"Here we have a wife harassed in the matrimonial home. She has a status, a right to live there with her husband and children. I find it absurd to say that her occupancy of the matrimonial home is insufficient to found an action in nuisance. In my opinion she is entitled to the same relief as is her husband, the brother."

This conclusion was very largely based on the decision of the Court of Appeal in Foster v. Warblington U.D.C. [1906] 1 K.B. 648, which Clement J.A. understood to establish a distinction between "one who is 'merely present'" and "occupancy of a substantial nature", and that in the latter case the occupier was entitled to sue in private nuisance. However Foster does not in my opinion provide authority for the proposition that a person in the position of a mere licensee, such as a wife or husband in her or his spouse's house, is entitled to sue in that action. This misunderstanding must, I fear, undermine the authority of Motherwell on this point; and in so far as the decision of the Court of Appeal in Khorasandjian v. Bush is founded upon Motherwell it is likewise undermined.

      But I must go further. If a plaintiff, such as the daughter of the householder in Khorasandjian v. Bush, is harassed by abusive telephone calls, the gravamen of the complaint lies in the harassment which is just as much an abuse, or indeed an invasion of her privacy, whether she is pestered in this way in her mother's or her husband's house, or she is staying with a friend, or is at her place of work, or even in her car with a mobile phone. In truth, what the Court of Appeal appears to have been doing was to exploit the law of private nuisance in order to create by the back door a tort of harassment which was only partially effective in that it was artificially limited to harassment which takes place in her home. I myself do not consider that this is a satisfactory manner in which to develop the law, especially when, as in the case in question, the step so taken was inconsistent with another decision of the Court of Appeal, viz. Malone v. Laskey, by which the court was bound. In any event, a tort of harassment has now received statutory recognition: see the Protection from Harassment Act 1997. We are therefore no longer troubled with the question whether the common law should be developed to provide such a remedy. For these reasons, I do not consider that any assistance can be derived from Khorasandjian v. Bush by the plaintiffs in the present appeals.

      It follows that, on the authorities as they stand, an action in private nuisance will only lie at the suit of a person who has a right to the land affected. Ordinarily, such a person can only sue if he has the right to exclusive possession of the land, such as a freeholder or tenant in possession, or even a licensee with exclusive possession. Exceptionally however, as Foster shows, this category may include a person in actual possession who has no right to be there; and in any event a reversioner can sue in so far his reversionary interest is affected. But a mere licensee on the land has no right to sue.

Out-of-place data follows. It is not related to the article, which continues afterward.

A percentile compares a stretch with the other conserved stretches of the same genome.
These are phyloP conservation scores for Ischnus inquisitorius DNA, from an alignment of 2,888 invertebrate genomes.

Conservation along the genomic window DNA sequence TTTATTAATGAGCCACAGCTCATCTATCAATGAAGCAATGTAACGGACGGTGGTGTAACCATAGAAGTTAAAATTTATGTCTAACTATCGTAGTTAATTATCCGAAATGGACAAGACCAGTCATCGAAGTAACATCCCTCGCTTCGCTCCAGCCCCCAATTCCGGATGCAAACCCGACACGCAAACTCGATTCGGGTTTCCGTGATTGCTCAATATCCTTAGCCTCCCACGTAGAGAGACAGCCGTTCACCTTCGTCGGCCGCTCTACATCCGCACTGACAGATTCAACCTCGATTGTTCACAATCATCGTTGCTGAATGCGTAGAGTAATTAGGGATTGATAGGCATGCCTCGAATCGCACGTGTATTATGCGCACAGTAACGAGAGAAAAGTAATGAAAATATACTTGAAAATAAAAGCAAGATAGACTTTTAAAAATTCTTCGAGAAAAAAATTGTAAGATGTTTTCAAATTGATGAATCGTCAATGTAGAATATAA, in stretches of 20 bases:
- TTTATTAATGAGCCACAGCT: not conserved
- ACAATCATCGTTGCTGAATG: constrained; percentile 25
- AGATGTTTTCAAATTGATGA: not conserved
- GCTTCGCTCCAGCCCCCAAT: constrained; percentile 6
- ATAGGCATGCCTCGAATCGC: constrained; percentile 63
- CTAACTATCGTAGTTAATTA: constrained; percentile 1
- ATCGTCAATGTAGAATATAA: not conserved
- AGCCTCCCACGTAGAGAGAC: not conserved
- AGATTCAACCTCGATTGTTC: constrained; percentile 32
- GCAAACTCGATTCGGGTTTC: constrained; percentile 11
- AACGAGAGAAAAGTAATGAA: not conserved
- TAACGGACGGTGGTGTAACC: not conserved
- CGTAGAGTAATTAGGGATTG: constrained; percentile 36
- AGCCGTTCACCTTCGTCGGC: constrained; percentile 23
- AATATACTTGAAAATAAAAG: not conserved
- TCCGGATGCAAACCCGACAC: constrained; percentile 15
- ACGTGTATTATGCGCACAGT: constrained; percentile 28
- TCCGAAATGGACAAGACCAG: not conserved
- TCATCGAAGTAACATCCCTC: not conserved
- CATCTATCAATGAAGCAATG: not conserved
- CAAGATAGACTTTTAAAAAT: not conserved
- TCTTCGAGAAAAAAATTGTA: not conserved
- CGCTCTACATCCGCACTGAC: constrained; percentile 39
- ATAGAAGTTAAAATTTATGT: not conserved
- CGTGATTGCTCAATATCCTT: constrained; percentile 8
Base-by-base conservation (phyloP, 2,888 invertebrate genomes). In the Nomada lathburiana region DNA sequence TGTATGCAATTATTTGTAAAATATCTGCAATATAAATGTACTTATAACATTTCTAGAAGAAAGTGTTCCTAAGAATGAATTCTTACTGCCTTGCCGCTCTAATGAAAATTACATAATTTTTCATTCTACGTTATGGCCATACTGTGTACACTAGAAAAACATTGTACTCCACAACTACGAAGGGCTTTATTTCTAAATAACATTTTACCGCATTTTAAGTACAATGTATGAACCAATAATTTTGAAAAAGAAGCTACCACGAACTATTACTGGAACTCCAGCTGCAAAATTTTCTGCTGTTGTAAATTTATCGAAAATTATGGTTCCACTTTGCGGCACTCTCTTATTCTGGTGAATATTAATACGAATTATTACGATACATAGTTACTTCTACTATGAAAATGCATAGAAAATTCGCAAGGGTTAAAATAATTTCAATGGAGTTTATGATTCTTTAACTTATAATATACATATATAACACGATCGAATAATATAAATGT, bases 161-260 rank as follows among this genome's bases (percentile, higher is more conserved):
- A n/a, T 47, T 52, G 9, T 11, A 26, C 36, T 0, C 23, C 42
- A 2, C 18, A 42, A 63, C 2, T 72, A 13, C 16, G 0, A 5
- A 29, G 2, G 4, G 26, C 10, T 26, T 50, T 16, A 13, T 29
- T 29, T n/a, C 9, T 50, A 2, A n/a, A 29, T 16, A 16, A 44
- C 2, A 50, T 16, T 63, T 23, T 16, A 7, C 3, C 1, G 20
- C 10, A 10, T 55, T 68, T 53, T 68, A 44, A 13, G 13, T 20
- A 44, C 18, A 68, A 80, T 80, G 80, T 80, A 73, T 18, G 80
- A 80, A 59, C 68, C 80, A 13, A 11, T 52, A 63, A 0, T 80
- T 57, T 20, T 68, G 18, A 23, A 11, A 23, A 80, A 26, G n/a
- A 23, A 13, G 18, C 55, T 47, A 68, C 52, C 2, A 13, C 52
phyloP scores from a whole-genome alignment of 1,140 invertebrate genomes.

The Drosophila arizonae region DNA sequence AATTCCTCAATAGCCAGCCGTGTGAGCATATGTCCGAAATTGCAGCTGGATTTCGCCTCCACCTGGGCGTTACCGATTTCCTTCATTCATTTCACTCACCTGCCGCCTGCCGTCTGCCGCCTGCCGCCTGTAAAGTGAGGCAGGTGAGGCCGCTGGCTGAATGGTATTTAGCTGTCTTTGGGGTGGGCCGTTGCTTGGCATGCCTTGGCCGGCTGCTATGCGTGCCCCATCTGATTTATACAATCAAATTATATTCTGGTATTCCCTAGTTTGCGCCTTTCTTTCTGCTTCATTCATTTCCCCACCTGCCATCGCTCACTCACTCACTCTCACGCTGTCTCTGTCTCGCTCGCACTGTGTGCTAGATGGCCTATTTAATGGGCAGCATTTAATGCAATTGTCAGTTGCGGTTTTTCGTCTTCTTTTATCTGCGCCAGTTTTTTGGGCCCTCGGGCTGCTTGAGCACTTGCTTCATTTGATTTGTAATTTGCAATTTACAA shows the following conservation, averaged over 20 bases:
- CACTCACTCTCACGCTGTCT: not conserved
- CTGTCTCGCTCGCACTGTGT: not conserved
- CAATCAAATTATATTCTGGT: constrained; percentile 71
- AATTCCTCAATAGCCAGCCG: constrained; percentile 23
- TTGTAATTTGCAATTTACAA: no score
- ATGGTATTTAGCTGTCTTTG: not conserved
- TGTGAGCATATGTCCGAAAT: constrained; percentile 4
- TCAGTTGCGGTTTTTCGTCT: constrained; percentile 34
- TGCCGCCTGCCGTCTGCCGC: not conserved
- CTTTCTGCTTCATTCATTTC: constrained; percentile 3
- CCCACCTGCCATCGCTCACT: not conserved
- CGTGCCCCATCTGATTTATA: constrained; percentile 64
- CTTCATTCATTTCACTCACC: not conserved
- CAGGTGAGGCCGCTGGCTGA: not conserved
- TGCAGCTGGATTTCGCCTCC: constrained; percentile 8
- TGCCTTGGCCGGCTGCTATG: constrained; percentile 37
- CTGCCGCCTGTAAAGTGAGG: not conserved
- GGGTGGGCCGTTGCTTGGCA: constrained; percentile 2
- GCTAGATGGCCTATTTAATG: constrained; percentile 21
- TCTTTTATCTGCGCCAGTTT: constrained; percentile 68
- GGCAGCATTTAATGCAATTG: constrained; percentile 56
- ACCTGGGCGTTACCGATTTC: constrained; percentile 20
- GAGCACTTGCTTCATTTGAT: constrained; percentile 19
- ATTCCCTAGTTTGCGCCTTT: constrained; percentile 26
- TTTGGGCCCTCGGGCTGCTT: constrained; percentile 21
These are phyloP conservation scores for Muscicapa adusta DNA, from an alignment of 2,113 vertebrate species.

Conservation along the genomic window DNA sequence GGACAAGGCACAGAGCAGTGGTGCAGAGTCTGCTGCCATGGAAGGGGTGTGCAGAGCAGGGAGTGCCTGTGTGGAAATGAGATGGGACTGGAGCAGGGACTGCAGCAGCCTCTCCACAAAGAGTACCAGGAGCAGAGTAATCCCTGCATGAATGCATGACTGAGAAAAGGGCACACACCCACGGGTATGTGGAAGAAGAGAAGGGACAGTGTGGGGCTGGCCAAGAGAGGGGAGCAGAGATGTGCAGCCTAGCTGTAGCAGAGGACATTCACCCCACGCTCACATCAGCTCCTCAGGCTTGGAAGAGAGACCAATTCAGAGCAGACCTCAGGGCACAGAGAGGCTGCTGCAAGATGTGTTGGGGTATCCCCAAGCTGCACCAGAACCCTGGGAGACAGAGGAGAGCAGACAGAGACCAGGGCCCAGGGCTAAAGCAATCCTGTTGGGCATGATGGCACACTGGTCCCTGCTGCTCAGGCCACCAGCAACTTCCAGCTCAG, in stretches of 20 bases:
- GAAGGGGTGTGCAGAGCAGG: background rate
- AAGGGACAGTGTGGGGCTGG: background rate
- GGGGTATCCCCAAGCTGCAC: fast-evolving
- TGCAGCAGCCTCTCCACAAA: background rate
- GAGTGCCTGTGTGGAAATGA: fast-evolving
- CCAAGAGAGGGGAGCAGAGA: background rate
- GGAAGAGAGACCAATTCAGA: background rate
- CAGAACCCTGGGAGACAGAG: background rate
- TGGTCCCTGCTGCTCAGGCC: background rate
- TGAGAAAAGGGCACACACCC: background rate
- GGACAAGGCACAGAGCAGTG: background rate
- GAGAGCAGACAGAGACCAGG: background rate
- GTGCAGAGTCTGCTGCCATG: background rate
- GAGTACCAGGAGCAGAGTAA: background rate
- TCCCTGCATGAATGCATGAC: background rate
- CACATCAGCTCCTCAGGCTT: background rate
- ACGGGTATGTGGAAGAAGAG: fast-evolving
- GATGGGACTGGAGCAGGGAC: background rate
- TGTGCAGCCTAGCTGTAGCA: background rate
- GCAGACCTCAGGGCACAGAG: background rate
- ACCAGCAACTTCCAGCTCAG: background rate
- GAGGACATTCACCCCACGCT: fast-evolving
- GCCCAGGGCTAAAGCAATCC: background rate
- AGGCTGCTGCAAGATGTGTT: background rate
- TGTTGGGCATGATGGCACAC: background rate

The question therefore arises whether your Lordships should be persuaded to depart from established principle, and recognise such a right in others who are no more than mere licensees on the land. At the heart of this question lies a more fundamental question, which relates to the scope of the law of private nuisance. Here I wish to draw attention to the fact that although, in the past, damages for personal injury have been recovered at least in actions of public nuisance, there is now developing a school of thought that the appropriate remedy for such claims as these should lie in our now fully developed law of negligence, and that personal injury claims should be altogether excluded from the domain of nuisance. The most forthright proponent of this approach has been Professor Newark, in his article in (1949) 65 L.Q.R. 480 from which I have already quoted. Furthermore, it is now being suggested that claims in respect of physical damage to the land should also be excluded from private nuisance: see, e.g., the article by Mr. Conor Gearty on The Place of Private Nuisance in a Modern Law of Torts in [1989] C.L.J. 214. In any event, it is right for present purposes to regard the typical cases of private nuisance as being those concerned with interference with the enjoyment of land and, as such, generally actionable only by a person with a right in the land. Characteristic examples of cases of this kind are those concerned with noise, vibrations, noxious smells and the like. The two appeals with which your Lordships are here concerned arise from actions of this character.